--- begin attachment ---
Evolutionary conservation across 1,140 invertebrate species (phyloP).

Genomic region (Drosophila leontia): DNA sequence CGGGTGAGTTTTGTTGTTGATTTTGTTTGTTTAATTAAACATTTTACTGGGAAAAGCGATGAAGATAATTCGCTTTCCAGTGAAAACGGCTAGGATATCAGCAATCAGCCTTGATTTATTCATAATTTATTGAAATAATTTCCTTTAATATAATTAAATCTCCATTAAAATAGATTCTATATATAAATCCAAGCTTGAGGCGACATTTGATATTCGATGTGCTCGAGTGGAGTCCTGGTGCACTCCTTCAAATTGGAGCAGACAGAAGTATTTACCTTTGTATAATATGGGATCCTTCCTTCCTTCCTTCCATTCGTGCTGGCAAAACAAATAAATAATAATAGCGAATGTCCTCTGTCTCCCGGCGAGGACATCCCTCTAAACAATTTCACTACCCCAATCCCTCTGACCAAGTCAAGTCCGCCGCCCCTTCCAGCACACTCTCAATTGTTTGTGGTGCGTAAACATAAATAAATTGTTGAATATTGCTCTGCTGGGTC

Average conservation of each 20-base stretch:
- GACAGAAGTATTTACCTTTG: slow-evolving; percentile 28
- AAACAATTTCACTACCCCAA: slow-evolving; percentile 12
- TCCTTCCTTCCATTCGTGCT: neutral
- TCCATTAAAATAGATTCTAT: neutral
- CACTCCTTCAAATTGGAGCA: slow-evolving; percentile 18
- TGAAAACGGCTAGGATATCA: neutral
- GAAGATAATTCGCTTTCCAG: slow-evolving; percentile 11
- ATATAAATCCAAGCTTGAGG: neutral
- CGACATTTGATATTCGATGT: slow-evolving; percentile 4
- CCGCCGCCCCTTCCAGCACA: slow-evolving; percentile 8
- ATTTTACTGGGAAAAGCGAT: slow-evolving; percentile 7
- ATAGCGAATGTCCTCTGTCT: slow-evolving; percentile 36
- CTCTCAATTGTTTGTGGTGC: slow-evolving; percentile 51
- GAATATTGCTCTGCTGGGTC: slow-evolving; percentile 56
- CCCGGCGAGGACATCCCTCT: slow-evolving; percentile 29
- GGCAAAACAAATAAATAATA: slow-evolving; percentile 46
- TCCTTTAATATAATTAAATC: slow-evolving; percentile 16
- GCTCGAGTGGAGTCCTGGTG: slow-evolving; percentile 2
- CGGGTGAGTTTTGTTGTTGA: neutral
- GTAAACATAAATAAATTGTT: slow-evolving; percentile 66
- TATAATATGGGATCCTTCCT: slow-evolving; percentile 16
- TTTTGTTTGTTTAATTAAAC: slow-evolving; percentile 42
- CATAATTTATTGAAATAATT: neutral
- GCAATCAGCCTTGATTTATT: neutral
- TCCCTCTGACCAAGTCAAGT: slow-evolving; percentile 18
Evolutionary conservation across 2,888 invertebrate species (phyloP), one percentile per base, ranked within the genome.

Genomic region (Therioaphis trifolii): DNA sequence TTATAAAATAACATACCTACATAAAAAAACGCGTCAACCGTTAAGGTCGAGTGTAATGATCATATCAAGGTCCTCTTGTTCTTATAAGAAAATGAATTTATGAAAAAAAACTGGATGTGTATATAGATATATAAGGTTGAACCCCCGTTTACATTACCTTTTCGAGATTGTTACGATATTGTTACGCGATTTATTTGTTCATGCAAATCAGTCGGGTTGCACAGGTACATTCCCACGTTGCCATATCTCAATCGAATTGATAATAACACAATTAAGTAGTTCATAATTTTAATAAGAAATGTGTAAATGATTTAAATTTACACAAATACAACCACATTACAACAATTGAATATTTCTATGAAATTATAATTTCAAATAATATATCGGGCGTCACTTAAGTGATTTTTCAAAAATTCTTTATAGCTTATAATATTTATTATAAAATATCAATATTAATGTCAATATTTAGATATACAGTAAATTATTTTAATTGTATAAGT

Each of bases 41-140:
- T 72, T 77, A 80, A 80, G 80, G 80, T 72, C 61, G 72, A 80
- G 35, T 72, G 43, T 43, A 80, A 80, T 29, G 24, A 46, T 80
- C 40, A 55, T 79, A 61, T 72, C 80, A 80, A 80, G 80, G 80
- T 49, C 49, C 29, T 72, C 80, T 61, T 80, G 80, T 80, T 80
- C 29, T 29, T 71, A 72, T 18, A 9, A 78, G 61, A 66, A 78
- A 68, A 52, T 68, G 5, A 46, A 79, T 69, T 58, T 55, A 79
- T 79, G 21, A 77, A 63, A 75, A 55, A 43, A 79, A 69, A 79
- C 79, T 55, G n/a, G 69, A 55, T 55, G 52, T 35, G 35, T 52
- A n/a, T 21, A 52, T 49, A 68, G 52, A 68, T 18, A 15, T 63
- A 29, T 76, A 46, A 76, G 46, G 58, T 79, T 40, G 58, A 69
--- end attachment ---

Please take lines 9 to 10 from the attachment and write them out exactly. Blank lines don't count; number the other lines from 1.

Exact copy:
- TGAAAACGGCTAGGATATCA: neutral
- GAAGATAATTCGCTTTCCAG: slow-evolving; percentile 11